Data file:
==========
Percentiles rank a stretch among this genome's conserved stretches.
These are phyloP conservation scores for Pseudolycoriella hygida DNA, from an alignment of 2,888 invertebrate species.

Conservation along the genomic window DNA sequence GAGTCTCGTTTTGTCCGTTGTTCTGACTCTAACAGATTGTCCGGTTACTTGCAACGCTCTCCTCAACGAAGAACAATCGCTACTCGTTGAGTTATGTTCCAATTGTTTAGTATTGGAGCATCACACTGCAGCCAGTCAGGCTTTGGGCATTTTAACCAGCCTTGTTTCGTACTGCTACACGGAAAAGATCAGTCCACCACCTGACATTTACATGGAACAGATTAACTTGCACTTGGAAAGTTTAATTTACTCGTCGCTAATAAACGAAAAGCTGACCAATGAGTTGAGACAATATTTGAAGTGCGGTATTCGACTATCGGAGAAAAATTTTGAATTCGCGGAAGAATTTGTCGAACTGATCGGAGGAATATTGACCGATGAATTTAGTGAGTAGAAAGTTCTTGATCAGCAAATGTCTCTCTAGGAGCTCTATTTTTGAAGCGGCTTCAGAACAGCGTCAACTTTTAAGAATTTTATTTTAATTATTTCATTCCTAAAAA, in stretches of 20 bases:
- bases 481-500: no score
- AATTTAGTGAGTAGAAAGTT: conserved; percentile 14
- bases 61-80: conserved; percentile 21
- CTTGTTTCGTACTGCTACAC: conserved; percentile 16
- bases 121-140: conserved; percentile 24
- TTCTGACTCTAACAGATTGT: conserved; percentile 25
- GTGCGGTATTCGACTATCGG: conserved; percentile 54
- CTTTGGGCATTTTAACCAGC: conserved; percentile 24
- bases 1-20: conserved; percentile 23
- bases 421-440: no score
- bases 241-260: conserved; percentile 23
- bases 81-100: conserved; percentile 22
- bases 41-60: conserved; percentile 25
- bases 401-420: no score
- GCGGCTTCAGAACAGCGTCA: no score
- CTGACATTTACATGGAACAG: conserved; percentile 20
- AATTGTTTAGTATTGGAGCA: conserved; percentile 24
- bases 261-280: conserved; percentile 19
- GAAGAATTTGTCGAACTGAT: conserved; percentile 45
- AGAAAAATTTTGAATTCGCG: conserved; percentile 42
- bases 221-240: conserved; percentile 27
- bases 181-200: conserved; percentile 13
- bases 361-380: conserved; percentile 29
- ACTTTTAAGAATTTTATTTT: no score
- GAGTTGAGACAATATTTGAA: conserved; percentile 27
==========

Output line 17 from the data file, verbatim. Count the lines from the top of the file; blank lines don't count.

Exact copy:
- bases 401-420: no score